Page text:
Private Sector Participation in Water Supply and Sanitation in Latin America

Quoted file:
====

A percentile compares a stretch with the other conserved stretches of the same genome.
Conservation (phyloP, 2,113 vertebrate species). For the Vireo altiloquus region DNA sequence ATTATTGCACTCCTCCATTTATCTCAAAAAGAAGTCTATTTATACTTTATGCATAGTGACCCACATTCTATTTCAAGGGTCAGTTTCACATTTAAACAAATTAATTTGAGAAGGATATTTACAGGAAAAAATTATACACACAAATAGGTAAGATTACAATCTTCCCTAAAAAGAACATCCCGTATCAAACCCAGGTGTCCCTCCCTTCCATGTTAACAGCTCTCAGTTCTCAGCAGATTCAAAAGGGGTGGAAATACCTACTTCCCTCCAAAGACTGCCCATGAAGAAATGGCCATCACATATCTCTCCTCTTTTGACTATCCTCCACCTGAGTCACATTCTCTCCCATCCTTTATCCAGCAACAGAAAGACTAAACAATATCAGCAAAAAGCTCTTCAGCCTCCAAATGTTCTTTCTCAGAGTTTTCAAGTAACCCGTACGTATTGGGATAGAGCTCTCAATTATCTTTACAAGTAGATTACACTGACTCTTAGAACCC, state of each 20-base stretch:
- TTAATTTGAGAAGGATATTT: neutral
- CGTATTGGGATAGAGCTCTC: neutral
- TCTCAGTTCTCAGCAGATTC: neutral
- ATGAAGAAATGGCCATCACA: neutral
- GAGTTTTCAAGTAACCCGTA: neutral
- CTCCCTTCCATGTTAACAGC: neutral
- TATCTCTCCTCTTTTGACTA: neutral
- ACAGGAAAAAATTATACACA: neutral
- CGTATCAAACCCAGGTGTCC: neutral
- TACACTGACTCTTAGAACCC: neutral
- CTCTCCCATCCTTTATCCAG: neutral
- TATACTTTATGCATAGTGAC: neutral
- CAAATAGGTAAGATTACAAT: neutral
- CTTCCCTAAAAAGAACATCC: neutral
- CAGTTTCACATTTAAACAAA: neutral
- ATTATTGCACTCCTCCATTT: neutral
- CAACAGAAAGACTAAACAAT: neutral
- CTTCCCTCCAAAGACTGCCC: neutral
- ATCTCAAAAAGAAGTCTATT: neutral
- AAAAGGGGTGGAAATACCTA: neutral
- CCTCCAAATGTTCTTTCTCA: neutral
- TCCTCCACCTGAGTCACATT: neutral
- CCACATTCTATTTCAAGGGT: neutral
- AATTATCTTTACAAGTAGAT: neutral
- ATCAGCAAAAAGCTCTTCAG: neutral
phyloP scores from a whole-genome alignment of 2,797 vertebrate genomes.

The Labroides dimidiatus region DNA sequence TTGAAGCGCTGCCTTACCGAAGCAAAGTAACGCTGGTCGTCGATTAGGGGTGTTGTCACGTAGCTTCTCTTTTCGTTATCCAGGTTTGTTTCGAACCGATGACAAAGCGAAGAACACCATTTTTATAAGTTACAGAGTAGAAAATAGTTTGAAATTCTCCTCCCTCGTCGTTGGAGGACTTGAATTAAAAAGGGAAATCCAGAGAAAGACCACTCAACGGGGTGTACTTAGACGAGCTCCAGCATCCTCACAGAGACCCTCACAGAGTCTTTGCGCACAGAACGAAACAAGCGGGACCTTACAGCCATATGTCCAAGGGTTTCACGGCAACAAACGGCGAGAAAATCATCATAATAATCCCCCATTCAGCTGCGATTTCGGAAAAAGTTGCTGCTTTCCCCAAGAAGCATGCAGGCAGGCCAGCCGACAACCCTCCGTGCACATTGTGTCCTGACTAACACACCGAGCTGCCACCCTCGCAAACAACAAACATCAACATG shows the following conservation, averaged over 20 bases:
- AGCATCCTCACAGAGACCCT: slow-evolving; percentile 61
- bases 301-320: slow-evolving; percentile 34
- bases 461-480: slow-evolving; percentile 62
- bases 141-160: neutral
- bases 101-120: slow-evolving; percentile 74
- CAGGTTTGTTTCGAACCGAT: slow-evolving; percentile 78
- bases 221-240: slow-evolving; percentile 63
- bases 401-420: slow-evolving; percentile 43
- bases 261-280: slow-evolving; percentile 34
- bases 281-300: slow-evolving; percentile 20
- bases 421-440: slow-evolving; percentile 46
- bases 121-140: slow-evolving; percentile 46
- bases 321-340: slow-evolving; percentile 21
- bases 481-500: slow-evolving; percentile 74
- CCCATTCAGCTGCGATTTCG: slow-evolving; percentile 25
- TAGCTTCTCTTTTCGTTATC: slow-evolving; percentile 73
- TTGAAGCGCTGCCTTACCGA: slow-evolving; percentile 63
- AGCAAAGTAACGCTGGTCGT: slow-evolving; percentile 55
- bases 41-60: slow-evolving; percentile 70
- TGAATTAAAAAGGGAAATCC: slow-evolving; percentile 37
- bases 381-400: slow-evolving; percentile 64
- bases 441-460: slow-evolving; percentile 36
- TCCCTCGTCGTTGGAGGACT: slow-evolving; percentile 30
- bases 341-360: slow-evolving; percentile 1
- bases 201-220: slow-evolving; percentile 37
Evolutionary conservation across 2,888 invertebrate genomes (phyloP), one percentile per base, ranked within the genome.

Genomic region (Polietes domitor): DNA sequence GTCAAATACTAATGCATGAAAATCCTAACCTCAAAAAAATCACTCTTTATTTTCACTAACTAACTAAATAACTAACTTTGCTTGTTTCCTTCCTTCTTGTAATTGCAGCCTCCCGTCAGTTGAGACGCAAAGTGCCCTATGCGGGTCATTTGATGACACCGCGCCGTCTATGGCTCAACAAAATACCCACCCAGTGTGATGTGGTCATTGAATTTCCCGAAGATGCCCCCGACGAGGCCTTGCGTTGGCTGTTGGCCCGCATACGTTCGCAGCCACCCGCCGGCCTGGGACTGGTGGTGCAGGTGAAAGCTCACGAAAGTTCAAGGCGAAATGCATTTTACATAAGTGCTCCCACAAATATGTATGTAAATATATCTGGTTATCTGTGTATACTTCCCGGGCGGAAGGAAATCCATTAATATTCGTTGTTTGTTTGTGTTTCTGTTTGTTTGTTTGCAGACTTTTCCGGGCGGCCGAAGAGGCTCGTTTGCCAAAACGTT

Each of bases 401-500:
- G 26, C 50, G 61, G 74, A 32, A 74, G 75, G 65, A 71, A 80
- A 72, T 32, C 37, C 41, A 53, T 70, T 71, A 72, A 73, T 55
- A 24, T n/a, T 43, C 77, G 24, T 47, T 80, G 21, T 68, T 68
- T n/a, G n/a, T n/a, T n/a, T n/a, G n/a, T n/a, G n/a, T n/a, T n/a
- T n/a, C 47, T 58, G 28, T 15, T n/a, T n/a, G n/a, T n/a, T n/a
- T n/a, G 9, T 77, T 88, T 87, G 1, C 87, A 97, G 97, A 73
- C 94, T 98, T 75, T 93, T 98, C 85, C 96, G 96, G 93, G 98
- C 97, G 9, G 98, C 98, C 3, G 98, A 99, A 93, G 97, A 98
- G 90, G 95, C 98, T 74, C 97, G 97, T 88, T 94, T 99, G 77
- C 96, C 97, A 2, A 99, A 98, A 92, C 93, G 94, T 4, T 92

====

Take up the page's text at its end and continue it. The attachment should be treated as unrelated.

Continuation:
The water and sanitation sector in Latin America and the Caribbean is facing a crisis of confidence. The return of cholera to the region in 1991 was a symptom of deep seated problems and exposed the fragility and inadequacy of publicly operated water supplies and sanitation systems. Despite substantial efforts to improve the quality and coverage of service, one quarter of the urban population is not connected to a public water system, half lacks public sewerage, and the sewage is virtually untreated. The results are a constant threat to the health of the entire population, a perpetuation of unmet basic needs of the poor, and a steady deterioration of the environment. In recent years, private sector participation in water and sanitation has been a topic of discussion among various countries in Latin America, as evidenced by the large attendance at a number of regional seminars organized by the Technical Department of the World Bank's Latin America and the Caribbean Regional Office. These seminars have shown that virtually all public water companies are interested in cooperating with the private sector. Some have advanced further and have already involved the private sector in their operations in one way or another. The seminars have catalyzed the pursuit of greater private sector participation and the evolution of privatization models adapted to the institutional realities of Latin America and the Caribbean. This publication incorporates some of the insights gained at these seminars and is aimed at assisting the decisionmaking process that many countries face. The publication consists of two chapters. In the first¾Options for Private Sector Participation¾the main problems of the public sector are analyzed, the rationale for private sector participation (PSP) is explained, and the array of options for PSP is reviewed. In the second chapter Case Study: The Buenos Aires Concession the large concession for the Greater Buenos Aires water supply and sewerage services awarded by the government of Argentina to a private consortium of foreign operators and local investors is presented and analyzed, because it provides an excellent example of the planning and implementation stages that are needed to ensure a successful transition from public to private management.
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